Astronomy Picture Of the Day (APOD)Puppis A Supernova Remnant
Driven by the explosion of a massive star, supernova remnant Puppis A is blasting into the surrounding interstellar medium about 7,000 light-years away. At that distance, this colorful telescopic field based on broadband and narrowband optical image data is about 60 light-years across.
LIGO Virgo GW170814 Skymap
From around planet Earth three gravitational wave detectors have now reported a joint detection of ripples in spacetime, the fourth announced detection of a binary black hole merger in the distant Universe. The event...
Layers of a Total Solar Eclipse
Neither rain, nor snow, nor dark of night can keep a space-based spacecraft from watching the Sun. In fact, from its vantage point 1.5 million kilometers sunward of planet Earth, NASA's SOlar Heliospheric Observatory (SOHO) can always monitor the Sun's outer atmosphere, or corona.
Cassinis Last Ring Portrait at Saturn
How should Cassini say farewell to Saturn? Three days before plunging into Saturn's sunny side, the robotic Cassini spacecraft swooped far behind Saturn's night side with cameras blazing. Thirty-six of these images...
Massive Shell Expelling Star G79 29 0 46
Stars this volatile are quite rare. Captured in the midst of dust clouds and visible to the right and above center is massive G79.29+0.46, one of less than 100 luminous blue variable stars (LBVs) currently known in our Galaxy.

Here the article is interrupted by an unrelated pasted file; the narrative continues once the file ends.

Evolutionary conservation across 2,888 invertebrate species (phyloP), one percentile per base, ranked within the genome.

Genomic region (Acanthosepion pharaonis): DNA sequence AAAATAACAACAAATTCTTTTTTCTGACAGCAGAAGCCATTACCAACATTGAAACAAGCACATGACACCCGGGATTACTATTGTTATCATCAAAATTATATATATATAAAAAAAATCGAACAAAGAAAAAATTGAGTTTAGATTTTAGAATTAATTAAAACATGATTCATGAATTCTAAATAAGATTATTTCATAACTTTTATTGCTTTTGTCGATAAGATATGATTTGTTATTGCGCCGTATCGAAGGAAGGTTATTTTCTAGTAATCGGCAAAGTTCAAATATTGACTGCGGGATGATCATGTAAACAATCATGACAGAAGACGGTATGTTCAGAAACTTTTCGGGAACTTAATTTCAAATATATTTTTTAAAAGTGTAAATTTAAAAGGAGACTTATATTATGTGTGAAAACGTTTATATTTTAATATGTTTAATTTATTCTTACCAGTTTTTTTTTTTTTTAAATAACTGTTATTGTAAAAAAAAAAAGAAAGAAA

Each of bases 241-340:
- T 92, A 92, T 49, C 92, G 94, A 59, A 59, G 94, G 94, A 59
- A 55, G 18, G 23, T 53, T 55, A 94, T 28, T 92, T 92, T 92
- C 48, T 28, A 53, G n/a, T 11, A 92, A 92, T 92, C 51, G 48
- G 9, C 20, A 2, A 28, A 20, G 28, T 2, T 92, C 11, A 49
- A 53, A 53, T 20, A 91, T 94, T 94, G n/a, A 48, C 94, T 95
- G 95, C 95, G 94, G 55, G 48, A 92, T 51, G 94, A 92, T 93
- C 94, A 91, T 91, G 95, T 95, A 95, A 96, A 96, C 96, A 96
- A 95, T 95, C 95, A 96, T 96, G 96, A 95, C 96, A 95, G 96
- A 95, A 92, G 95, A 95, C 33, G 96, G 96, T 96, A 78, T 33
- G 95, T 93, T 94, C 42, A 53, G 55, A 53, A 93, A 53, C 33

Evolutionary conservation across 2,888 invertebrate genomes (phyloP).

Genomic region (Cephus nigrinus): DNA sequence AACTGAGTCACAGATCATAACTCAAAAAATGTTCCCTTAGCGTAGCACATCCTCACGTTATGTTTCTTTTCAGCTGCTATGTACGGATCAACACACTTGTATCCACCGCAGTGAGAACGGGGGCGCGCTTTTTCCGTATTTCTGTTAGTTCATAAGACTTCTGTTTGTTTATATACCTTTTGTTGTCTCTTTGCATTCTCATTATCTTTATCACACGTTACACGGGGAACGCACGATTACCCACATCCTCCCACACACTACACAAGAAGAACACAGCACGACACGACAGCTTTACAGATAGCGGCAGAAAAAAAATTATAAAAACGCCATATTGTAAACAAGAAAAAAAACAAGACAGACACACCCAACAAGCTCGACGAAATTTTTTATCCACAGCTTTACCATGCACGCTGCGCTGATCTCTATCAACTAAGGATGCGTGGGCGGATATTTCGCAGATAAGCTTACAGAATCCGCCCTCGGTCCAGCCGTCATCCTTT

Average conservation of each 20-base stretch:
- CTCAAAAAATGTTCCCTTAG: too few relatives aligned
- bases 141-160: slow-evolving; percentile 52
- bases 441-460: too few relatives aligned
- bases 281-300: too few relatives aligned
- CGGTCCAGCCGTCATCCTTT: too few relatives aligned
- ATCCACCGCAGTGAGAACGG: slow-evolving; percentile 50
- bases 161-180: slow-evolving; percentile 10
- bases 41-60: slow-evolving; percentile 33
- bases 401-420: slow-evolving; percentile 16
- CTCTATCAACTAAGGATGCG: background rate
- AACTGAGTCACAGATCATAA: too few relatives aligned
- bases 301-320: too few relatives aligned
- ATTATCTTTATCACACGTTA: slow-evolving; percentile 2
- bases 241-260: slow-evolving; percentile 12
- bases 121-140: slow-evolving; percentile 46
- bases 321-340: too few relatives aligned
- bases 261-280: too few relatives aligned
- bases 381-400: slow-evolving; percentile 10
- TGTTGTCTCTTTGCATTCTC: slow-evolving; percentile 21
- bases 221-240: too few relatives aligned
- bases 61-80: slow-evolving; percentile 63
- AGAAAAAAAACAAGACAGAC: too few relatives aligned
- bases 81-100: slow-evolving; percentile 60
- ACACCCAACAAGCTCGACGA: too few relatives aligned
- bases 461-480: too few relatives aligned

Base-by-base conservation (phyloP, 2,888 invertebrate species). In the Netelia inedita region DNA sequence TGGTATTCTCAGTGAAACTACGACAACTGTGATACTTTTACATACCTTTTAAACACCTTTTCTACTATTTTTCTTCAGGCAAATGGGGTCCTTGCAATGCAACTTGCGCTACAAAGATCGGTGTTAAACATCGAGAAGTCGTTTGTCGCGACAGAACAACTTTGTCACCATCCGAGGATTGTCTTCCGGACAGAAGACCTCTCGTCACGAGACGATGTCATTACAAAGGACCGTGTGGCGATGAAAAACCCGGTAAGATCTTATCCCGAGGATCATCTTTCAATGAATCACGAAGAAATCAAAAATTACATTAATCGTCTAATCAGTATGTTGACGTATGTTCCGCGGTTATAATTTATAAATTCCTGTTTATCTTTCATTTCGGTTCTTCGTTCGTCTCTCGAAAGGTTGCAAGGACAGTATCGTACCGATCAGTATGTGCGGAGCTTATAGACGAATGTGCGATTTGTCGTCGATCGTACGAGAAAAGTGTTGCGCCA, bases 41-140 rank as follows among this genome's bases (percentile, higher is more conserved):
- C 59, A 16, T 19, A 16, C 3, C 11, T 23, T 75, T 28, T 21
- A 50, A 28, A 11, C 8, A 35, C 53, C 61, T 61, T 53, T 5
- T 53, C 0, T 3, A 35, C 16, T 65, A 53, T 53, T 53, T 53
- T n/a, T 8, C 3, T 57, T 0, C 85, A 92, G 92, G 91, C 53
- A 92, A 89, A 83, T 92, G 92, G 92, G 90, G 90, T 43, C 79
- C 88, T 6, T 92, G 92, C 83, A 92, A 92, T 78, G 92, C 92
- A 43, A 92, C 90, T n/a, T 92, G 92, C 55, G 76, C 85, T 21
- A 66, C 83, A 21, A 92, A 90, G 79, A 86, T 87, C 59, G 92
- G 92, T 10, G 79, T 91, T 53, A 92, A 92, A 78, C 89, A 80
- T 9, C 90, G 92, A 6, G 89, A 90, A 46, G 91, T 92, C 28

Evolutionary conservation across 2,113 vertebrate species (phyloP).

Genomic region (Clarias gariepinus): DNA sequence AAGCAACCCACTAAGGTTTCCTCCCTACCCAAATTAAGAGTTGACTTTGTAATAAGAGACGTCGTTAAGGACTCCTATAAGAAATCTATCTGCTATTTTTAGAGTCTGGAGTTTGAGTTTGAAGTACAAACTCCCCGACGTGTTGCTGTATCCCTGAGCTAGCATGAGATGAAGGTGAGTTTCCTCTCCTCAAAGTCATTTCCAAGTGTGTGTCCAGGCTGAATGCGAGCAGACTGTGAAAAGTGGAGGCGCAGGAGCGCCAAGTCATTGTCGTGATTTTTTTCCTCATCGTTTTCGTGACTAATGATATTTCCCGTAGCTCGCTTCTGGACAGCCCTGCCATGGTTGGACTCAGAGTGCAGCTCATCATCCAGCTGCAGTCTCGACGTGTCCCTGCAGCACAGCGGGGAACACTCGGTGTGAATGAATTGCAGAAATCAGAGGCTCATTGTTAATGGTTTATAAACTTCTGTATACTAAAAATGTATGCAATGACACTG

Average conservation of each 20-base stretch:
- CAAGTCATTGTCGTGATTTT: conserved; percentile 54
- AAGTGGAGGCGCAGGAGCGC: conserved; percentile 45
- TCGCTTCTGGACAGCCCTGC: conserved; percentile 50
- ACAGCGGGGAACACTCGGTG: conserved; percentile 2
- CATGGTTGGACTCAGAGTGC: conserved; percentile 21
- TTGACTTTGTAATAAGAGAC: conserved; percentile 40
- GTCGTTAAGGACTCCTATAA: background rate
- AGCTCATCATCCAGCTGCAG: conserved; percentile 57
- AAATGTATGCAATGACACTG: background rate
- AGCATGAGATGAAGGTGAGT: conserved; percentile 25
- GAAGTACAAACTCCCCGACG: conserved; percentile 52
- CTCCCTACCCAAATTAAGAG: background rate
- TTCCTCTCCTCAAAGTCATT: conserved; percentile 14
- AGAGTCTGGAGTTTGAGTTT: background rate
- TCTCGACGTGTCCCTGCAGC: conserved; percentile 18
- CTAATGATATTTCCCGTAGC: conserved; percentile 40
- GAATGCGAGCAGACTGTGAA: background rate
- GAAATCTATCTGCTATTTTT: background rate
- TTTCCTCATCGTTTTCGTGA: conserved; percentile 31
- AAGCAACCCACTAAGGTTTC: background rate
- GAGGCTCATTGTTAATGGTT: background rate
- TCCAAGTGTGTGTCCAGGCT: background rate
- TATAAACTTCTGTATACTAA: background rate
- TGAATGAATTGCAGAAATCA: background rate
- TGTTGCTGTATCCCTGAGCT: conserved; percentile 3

How to Identify that Light in the Sky
What is that light in the sky? Perhaps one of humanity's more common questions, an answer may result from a few quick observations. For example -- is it moving or blinking?
A Conjunction of Comets
A conjunction of comets is captured in this pretty star field from the morning of September 17. Discovered in July by a robotic sky survey searching for supernovae, comet C/2017 O1 ASASSN is at the lower left. The visible greenish glow of its coma is produced by the fluorescence of diatomic carbon molecules in sunlight.
Solar Eclipse Solargraph
Today is the September equinox. Heading south, the Sun's path through the sky will cross the celestial equator at 20:02 UT. Of course the equinox date results in (mostly) equal night and day all over planet Earth.
A September Morning Sky
The Moon, three planets, and a bright star gathered near the ecliptic plane in the September 18 morning sky over Veszprem Castle, Hungary. In this twilight skyscape, Mercury and Mars still shine close to the eastern horizon, soon to disappear in the glare of the Sun.
The Big Corona
Most photographs don't adequately portray the magnificence of the Sun's corona. Seeing the corona first-hand during a total solar eclipse is unparalleled. The human eye can adapt to see coronal features and extent that average cameras usually cannot. Welcome, however, to the digital age.